Training a method for qs classification is challenging, for many reasons, in particular due to the inherently unbalanced data, with monomers outnumbering all other classes (in, e.g., the QSbio dataset; see, Fig. 2 below). The small classes have a dozen or even less entries, many of them with high sequence similarity, thus clustering together and providing less additional information. Moreover, the changes needed to shift a sequence from one qs to another may be very small, involving as few as 5 residues and in cases even a single point mutation [4, 27].
In this study we examine the power of pLM embeddings, derived from the pre-trained pLM ESM-2 , to capture and consequently classify the qs of proteins. We assemble our training set using curated data from QSbio, including only homomeric proteins, and using only high confidence entries. Our goal in this research is twofold: First, we wish to examine to what extent the embeddings hold the capacity to capture qs, if at all. For this purpose, we generate training and test sets, which are available for future research. Second, we built a useful classifier termed QUEEN (QUaternary state prediction using dEEp learNing), which could be employed both for low-throughput manual examination of protein sequences, and especially for high-throughput large scale classifications. One of the major advantages of using pLM is the speed of inference, once the embeddings have been generated. We show that ESM-2 embeddings can indeed be used for this task, with performance beyond that of simple sequence homology-based annotation transfer. We build a MultiLayer Perceptron (MLP) model using the embeddings as input, and explore the resulting classifier, its successful predictions and its failures.
Organization of the dataset: The QSbio database contains carefully curated information about the multimeric state of different proteins for which the structure has been determined . The starting point of our study is a dataset extracted from QSbio, including only homomeric proteins of highest confidence, and only a single annotation per protein data bank (pdb ) entry (a total of 31,994 unique protein sequences, see Methods for full details). In this redundant dataset, each unique protein sequence is included as a separate entry, where very similar sequences will most often, but not always, have the same qs annotation. We separated this dataset into a training and a validation (hold-out) set, so that sequences with over 30% sequence identity would be in the same set. We then used the structural domain-based ECOD database  to cluster the sequences into domain families (at the family structural similarity level, “f_id”) for their further investigation. Overall, this dataset covers 19 different qs, ranging from monomers to 60mer homopolymers (Fig. 2A), and many ECOD families contain representatives of various qs (Fig. 2B and C, see also Additional file 1: Table SI, Additional file 2: Table SII, for detailed information about the dataset and results, and Additional file 3: Figure S1).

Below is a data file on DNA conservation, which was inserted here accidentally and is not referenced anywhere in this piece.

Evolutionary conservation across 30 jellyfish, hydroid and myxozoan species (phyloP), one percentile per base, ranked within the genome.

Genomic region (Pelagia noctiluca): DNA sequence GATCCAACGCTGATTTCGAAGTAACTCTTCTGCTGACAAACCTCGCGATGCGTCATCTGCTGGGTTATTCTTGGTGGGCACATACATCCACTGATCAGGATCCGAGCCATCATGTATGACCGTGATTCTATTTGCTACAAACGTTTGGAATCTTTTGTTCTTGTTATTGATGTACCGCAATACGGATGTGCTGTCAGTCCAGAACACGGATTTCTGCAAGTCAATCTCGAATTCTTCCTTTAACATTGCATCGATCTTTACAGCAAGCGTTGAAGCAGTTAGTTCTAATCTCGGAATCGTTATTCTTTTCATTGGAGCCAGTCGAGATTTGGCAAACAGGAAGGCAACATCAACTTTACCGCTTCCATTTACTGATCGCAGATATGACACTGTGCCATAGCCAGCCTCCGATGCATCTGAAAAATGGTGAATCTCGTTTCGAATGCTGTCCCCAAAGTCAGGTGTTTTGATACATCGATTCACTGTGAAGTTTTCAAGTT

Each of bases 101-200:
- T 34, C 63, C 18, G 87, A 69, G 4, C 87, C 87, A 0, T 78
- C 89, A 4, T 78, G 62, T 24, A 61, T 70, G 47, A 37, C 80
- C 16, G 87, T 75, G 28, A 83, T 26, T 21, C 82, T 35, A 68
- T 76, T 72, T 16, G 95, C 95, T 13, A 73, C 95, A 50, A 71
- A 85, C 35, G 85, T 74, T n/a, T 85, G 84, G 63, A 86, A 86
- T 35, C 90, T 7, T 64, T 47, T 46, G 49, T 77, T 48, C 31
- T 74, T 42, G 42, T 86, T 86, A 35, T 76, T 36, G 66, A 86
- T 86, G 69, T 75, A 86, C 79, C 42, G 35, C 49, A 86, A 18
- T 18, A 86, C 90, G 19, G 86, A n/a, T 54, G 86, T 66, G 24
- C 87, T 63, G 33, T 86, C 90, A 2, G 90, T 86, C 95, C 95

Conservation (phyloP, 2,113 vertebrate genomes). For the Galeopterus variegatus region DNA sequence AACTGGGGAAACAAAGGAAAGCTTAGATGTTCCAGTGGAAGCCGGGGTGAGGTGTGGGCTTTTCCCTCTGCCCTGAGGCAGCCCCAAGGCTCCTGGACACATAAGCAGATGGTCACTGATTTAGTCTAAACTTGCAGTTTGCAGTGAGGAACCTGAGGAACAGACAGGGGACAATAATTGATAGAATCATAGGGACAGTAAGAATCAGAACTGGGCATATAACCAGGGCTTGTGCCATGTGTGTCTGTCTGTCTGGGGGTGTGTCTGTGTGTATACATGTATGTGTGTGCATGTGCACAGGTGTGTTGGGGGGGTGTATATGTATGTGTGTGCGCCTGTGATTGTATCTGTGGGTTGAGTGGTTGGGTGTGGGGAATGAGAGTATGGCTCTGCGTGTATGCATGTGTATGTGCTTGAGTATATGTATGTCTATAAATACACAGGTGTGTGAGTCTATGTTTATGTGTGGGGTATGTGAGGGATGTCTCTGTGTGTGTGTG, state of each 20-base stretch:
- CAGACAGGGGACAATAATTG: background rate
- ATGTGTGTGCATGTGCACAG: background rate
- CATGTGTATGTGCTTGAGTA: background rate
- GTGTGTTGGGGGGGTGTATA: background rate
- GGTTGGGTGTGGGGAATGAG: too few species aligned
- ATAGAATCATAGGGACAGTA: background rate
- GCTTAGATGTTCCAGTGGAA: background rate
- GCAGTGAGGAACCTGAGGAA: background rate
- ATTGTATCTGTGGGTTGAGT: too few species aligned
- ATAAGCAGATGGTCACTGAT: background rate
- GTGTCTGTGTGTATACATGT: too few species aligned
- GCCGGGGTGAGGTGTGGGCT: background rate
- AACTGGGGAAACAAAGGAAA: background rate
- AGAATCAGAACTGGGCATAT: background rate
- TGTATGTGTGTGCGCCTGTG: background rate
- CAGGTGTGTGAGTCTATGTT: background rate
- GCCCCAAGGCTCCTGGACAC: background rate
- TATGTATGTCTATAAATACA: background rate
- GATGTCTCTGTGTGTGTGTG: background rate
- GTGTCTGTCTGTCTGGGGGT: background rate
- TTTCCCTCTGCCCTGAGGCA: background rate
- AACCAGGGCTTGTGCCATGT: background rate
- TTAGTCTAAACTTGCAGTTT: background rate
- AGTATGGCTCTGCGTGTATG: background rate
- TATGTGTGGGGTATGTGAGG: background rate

Distinction of different qs by the language model: First, we generated embeddings for each entry in the database. Each protein is represented by one embedding vector, which is obtained as the average of the vectors of the different residues in the protein sequence (see Methods for more details). In order to assess the capacity of pLMs to capture qs, we used supervised dimensionality reduction to visually demonstrate that the data indeed clusters by qs (Fig. 3). The large groups of labels (namely monomers, dimers, trimers, tetramers and hexamers), as well as some other qs are well separated on this map, demonstrating the model’s ability to characterize distinct features of each group. This suggests that the model could be used to predict the qs.